Ethical issues in measuring biomarkers in children's environmental health

Peter D. Sly, Brenda Eskenazi, Jenny Pronczuk, Radim Šrám, Fernando Diaz-Barriga, Diego Gonzalez Machin, David O. Carpenter, Simona Surdu, Eric M. Meslin

Research output: Contribution to journalArticle

14 Citations (Scopus)

Abstract

Background: Studying the impact of environmental exposures is important in children because they are more vulnerable to adverse effects on growth, development, and health. Assessing exposure in children is difficult, and measuring biomarkers is potentially useful. Research measuring biomarkers in children raises a number of ethical issues, some of which relate to children as research subjects and some of which are specific to biomarker research. Objective: As an international group with experience in pediatric research, biomarkers, and the ethics of research in children, we highlight the ethical issues of undertaking biomarker research in children in these environments. Discussion: Significant issues include undertaking research in vulnerable communities, especially in developing countries; managing community expectations; obtaining appropriate consent to conduct the research; the potential conflicts of obtaining permission from an ethics review board in an economically developed country to perform research in a community that may have different cultural values; returning research results to participants and communities when the researchers are uncertain of how to interpret the results; and the conflicting ethical obligations of maintaining participant confidentiality when information about harm or illegal activities mandate reporting to authorities. Conclusion: None of these challenges are insurmountable and all deserve discussion. Pediatric biomarker research is necessary for advancing child health.

Original languageEnglish
Pages (from-to)1185-1190
Number of pages6
JournalEnvironmental Health Perspectives
Volume117
Issue number8
DOIs
StatePublished - 2009

Fingerprint

Environmental Health
Ethics
Biomarkers
Research
Pediatrics
Research Subjects
Research Ethics
Child Health
Confidentiality
Environmental Exposure
Growth and Development
Developed Countries
Developing Countries
Research Personnel
Health

Keywords

  • Biobanks
  • Biomarkers
  • Children
  • Environmental exposure
  • Genetics
  • Infants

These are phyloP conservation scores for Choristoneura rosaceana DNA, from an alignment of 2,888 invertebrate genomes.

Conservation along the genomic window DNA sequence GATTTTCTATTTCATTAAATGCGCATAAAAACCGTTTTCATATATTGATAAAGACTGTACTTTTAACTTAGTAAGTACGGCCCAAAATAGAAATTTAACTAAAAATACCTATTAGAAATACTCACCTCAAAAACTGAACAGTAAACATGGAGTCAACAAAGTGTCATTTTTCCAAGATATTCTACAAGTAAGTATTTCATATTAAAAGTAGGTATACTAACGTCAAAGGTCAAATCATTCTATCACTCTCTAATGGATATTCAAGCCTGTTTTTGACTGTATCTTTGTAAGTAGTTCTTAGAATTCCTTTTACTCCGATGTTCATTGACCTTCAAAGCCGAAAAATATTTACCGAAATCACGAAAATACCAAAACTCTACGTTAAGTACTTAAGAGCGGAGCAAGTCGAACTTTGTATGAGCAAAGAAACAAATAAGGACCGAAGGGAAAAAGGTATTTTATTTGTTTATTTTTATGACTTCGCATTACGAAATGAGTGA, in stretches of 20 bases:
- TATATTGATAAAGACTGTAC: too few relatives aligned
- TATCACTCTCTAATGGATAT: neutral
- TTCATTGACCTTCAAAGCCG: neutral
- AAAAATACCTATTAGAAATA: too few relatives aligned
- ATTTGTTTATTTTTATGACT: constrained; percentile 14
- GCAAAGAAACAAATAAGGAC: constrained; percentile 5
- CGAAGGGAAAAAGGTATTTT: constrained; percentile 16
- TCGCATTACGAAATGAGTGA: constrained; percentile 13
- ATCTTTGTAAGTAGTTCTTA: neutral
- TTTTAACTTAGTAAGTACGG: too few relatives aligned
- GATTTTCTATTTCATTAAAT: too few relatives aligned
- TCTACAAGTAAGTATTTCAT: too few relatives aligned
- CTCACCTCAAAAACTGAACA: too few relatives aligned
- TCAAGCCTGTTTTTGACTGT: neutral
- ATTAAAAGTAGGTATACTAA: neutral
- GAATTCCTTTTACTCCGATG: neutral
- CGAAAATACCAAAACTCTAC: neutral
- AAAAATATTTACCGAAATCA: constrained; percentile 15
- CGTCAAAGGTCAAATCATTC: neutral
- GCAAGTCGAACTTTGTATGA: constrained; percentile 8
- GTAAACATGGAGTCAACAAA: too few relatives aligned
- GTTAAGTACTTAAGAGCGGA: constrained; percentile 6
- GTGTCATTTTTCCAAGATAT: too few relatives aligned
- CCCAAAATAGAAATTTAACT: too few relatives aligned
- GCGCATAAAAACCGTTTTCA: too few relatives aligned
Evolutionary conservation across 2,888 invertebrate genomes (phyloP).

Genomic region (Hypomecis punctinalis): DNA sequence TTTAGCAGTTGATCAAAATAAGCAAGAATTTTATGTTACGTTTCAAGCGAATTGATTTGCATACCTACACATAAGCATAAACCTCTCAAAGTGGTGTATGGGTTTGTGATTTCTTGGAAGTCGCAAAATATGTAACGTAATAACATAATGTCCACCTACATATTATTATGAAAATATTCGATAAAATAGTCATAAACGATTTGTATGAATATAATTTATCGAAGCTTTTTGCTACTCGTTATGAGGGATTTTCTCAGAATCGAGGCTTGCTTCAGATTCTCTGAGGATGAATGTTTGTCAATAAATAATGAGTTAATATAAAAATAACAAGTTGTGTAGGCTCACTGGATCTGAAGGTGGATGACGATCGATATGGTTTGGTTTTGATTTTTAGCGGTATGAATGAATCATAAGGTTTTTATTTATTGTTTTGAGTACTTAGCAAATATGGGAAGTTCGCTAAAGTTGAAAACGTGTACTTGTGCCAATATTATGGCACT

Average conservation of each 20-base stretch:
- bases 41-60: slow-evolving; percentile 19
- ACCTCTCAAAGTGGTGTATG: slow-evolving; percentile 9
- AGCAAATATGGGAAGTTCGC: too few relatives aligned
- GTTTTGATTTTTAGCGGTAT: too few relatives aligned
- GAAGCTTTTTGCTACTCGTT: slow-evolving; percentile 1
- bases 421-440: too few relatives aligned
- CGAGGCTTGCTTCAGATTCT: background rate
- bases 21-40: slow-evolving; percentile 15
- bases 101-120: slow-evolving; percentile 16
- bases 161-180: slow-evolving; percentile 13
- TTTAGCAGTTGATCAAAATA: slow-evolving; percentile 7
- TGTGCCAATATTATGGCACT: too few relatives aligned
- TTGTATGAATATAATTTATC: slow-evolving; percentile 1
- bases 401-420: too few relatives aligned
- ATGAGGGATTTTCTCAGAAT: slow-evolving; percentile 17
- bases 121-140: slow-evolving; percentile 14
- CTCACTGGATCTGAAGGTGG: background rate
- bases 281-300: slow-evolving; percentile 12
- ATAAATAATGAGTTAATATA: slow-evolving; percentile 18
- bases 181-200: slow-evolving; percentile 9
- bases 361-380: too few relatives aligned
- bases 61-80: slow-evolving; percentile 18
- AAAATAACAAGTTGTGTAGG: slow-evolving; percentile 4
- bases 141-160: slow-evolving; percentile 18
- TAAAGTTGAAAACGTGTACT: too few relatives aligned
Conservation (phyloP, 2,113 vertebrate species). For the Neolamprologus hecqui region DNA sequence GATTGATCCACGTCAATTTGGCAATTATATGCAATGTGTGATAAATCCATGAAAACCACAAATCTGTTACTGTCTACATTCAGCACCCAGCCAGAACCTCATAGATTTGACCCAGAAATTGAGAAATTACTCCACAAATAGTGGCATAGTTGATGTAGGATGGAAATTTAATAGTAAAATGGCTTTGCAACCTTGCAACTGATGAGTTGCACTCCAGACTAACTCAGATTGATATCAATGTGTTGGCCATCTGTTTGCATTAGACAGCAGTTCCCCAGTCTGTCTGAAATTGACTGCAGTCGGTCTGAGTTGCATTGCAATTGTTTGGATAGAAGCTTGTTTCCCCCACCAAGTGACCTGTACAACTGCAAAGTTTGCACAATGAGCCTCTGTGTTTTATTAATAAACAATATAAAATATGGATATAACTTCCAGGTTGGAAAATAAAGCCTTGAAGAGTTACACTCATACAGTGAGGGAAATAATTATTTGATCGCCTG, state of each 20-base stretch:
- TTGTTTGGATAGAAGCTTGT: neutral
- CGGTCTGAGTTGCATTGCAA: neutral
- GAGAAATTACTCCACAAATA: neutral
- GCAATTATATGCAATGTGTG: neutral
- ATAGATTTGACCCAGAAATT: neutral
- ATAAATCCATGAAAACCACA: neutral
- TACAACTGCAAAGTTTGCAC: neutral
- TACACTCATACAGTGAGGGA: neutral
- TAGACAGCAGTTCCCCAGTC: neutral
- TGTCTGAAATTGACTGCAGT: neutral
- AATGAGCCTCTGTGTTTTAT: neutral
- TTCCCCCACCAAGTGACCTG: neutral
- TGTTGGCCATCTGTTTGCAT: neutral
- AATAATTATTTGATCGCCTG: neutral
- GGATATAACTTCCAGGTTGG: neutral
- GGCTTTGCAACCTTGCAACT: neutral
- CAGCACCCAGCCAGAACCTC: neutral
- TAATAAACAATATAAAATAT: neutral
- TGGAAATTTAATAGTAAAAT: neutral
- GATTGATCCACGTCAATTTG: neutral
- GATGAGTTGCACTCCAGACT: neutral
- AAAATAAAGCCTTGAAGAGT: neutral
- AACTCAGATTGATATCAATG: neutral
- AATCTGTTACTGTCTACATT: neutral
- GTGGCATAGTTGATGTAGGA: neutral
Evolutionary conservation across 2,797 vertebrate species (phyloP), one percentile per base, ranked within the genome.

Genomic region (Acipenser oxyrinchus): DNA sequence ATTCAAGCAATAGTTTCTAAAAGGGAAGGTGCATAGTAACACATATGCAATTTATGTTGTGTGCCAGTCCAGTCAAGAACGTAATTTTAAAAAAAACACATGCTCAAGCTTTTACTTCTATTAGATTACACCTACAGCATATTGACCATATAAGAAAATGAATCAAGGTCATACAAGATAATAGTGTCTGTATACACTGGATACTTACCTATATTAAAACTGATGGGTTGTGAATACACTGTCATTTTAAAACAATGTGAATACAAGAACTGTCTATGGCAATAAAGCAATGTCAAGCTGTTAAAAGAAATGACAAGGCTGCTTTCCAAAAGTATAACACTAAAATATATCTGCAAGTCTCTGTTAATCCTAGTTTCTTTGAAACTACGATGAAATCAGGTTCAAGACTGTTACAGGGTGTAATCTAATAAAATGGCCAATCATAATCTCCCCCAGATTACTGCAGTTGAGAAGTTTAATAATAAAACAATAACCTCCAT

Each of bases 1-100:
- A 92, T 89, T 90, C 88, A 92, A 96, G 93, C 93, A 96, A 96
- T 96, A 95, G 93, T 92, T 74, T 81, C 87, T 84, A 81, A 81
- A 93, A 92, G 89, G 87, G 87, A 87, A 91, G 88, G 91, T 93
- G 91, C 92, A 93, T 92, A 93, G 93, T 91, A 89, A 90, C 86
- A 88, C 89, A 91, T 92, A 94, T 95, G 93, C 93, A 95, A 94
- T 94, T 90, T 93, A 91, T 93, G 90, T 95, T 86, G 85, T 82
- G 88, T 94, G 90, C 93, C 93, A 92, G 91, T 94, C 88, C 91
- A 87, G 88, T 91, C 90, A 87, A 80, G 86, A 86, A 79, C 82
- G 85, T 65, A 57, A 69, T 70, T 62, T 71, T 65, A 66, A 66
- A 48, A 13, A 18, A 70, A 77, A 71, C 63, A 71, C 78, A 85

• Informed consent
  • Research ethics

ASJC Scopus subject areas

  • Health, Toxicology and Mutagenesis
  • Public Health, Environmental and Occupational Health

Cite this

Sly, P. D., Eskenazi, B., Pronczuk, J., Šrám, R., Diaz-Barriga, F., Machin, D. G., ... Meslin, E. M. (2009). Ethical issues in measuring biomarkers in children's environmental health. Environmental Health Perspectives, 117(8), 1185-1190. https://doi.org/10.1289/ehp.0800480

Ethical issues in measuring biomarkers in children's environmental health. / Sly, Peter D.; Eskenazi, Brenda; Pronczuk, Jenny; Šrám, Radim; Diaz-Barriga, Fernando; Machin, Diego Gonzalez; Carpenter, David O.; Surdu, Simona; Meslin, Eric M.

In: Environmental Health Perspectives, Vol. 117, No. 8, 2009, p. 1185-1190.

Research output: Contribution to journalArticle

Sly, PD, Eskenazi, B, Pronczuk, J, Šrám, R, Diaz-Barriga, F, Machin, DG, Carpenter, DO, Surdu, S & Meslin, EM 2009, 'Ethical issues in measuring biomarkers in children's environmental health', Environmental Health Perspectives, vol. 117, no. 8, pp. 1185-1190. https://doi.org/10.1289/ehp.0800480
Sly PD, Eskenazi B, Pronczuk J, Šrám R, Diaz-Barriga F, Machin DG et al. Ethical issues in measuring biomarkers in children's environmental health. Environmental Health Perspectives. 2009;117(8):1185-1190. https://doi.org/10.1289/ehp.0800480
Sly, Peter D. ; Eskenazi, Brenda ; Pronczuk, Jenny ; Šrám, Radim ; Diaz-Barriga, Fernando ; Machin, Diego Gonzalez ; Carpenter, David O. ; Surdu, Simona ; Meslin, Eric M. / Ethical issues in measuring biomarkers in children's environmental health. In: Environmental Health Perspectives. 2009 ; Vol. 117, No. 8. pp. 1185-1190.
@article{4338501c6f774bb3ab897b58b80554ac,
title = "Ethical issues in measuring biomarkers in children's environmental health",
abstract = "Background: Studying the impact of environmental exposures is important in children because they are more vulnerable to adverse effects on growth, development, and health. Assessing exposure in children is difficult, and measuring biomarkers is potentially useful. Research measuring biomarkers in children raises a number of ethical issues, some of which relate to children as research subjects and some of which are specific to biomarker research. Objective: As an international group with experience in pediatric research, biomarkers, and the ethics of research in children, we highlight the ethical issues of undertaking biomarker research in children in these environments. Discussion: Significant issues include undertaking research in vulnerable communities, especially in developing countries; managing community expectations; obtaining appropriate consent to conduct the research; the potential conflicts of obtaining permission from an ethics review board in an economically developed country to perform research in a community that may have different cultural values; returning research results to participants and communities when the researchers are uncertain of how to interpret the results; and the conflicting ethical obligations of maintaining participant confidentiality when information about harm or illegal activities mandate reporting to authorities. Conclusion: None of these challenges are insurmountable and all deserve discussion. Pediatric biomarker research is necessary for advancing child health.",